Can money buy happiness? The short answer is yes and no. Although it’s clear that not having enough money to pay for our basic needs; food, warmth and shelter impacts on happiness levels. Once we have enough money to cover our basic welfare, then more money doesn’t necessarily equal greater happiness. Studies have proven that there is very little difference between the happiness of people who earn £50,000 a year compared to earning £100,000,000 a year. Instead of money buying happiness, it is how we live our lives and spend the money that we have that makes the real difference.
Once our basic needs are covered then how we spend the money we earn matters and in the 2011 study “If Money Doesn’t Make You Happy, Then You Probably Aren’t Spending It Right” recommended;
- Spend money on “experiences” rather than goods.
- Donate money to others, including charities, rather than spending it solely on yourself.
- Spend small amounts of money on small, more frequent temporary pleasures than less often on larger ones.
- Rather than buying products that provide the “best deal,” make purchases based on what will facilitate well-being.
Psychology professor Sonja Lyubomirsky, the author of The How of Happiness claims that about 50% of our happiness level is a result of genetics, a further 10% is as a result of our life circumstances ie where we live and our income, which leaves around 40% of our happiness level which we can influence by our personal choices.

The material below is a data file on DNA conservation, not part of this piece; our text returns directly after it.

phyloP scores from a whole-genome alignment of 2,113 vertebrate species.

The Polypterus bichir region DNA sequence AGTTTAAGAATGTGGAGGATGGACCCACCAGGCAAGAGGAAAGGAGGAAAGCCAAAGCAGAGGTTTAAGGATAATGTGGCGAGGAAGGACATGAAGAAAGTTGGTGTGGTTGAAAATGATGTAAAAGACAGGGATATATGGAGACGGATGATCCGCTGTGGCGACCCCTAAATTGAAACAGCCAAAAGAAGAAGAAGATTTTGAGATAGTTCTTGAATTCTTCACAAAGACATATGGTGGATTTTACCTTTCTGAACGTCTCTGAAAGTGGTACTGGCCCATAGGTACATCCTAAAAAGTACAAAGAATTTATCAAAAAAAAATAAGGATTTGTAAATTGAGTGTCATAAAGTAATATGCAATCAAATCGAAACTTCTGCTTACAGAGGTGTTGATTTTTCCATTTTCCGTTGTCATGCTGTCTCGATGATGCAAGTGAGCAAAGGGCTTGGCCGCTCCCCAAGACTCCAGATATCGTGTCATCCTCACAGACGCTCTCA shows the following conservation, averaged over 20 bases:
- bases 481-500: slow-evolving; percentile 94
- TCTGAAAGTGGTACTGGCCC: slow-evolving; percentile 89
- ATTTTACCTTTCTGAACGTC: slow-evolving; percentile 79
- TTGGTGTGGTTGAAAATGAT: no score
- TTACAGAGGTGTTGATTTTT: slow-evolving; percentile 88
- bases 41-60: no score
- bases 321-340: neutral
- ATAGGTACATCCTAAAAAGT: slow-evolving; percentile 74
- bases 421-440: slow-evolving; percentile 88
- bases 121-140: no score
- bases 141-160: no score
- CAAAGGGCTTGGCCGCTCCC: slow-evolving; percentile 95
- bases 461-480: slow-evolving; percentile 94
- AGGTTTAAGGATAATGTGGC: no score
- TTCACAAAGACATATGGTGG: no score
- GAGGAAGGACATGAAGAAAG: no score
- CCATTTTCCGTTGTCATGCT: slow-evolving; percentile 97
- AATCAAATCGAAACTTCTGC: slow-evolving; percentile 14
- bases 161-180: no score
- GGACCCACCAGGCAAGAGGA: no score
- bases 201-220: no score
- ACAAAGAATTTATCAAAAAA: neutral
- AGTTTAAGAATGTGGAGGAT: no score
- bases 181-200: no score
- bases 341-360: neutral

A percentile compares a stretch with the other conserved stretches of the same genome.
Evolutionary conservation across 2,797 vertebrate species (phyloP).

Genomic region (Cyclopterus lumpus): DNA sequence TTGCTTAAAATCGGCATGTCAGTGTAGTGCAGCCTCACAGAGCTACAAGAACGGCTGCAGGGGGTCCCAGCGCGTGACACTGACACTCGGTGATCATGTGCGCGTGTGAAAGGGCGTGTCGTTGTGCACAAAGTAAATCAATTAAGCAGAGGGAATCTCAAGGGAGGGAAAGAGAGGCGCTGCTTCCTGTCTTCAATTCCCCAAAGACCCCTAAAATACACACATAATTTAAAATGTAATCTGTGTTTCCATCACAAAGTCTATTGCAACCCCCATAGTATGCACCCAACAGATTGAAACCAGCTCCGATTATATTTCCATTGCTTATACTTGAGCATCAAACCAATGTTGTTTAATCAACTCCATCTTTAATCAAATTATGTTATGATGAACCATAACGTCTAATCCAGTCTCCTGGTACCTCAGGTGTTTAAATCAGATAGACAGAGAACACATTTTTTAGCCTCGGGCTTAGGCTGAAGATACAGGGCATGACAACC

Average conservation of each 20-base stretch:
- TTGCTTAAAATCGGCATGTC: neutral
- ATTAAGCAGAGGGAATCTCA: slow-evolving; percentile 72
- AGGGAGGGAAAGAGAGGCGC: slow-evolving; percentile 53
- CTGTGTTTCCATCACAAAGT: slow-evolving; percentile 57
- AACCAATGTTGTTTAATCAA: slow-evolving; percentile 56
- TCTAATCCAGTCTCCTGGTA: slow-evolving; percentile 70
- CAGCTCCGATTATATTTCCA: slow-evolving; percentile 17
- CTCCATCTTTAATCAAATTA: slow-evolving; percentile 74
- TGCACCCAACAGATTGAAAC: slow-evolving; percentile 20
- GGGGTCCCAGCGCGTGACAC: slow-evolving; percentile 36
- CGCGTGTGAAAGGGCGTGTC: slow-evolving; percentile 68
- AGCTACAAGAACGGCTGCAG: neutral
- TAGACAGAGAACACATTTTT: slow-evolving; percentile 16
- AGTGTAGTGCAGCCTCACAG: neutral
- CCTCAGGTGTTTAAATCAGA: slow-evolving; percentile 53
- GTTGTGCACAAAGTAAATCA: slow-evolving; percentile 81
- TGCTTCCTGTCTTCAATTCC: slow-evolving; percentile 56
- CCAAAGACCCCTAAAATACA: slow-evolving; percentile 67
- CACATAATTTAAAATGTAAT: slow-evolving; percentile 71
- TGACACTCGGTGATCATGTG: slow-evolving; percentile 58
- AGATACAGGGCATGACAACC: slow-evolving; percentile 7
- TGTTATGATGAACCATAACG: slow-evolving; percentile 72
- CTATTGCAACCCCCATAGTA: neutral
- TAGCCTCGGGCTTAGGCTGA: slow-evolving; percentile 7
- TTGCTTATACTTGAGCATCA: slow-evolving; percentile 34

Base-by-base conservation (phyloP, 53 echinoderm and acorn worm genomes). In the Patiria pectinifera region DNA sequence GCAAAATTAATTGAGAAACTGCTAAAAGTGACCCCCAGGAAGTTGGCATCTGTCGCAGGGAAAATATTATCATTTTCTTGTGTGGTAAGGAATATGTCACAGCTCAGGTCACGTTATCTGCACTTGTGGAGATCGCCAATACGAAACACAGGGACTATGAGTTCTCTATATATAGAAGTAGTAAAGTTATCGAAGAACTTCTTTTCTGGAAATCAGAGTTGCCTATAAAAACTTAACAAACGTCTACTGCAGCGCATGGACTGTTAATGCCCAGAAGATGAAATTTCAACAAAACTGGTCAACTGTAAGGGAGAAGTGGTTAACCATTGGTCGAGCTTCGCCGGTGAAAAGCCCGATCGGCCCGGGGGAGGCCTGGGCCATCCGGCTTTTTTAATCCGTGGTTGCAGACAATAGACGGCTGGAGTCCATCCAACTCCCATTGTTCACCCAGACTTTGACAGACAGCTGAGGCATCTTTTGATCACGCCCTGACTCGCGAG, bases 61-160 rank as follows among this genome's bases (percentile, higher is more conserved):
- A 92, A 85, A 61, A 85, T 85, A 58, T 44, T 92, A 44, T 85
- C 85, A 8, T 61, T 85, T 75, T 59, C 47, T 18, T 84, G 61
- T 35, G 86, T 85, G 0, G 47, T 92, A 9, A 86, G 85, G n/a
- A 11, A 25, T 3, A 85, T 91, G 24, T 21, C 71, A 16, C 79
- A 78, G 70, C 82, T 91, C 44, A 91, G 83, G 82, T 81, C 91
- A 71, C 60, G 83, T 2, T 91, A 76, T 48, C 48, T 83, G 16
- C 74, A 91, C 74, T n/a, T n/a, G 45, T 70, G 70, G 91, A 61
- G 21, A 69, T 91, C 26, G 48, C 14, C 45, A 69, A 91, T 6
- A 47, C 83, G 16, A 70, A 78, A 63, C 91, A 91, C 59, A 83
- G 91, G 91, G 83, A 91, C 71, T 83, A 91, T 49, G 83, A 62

Although we all have a personal responsibility for our own life choices, shouldn’t country leaders also do more to facilitate a happier society? Gross national product (GNP) has long been used as a measure of successful government policy but the alternative concept of Gross National Happiness was introduced by The King of Bhutan back in the 1970s. This approach values collective happiness as the goal and emphasises harmony with nature and traditional values. Economic policy decisions are balanced with the need for environmental sustainability. Happiness is clearly subjective and therefore difficult to measure, but doesn’t measuring wealth encourage an economic divide within cultures and a more unhappy, poorer quality of life for some? The alternative being a more compassionate approach to policy making, helping to facilitate national wellbeing.
With levels of anxiety and depression rising in the UK (Office of National Statistics, 2016) then shouldn’t mental wellbeing being be both a personal and national priority? Isn’t is time as a nation we valued happiness not money?
Love & light, The Happy Bee x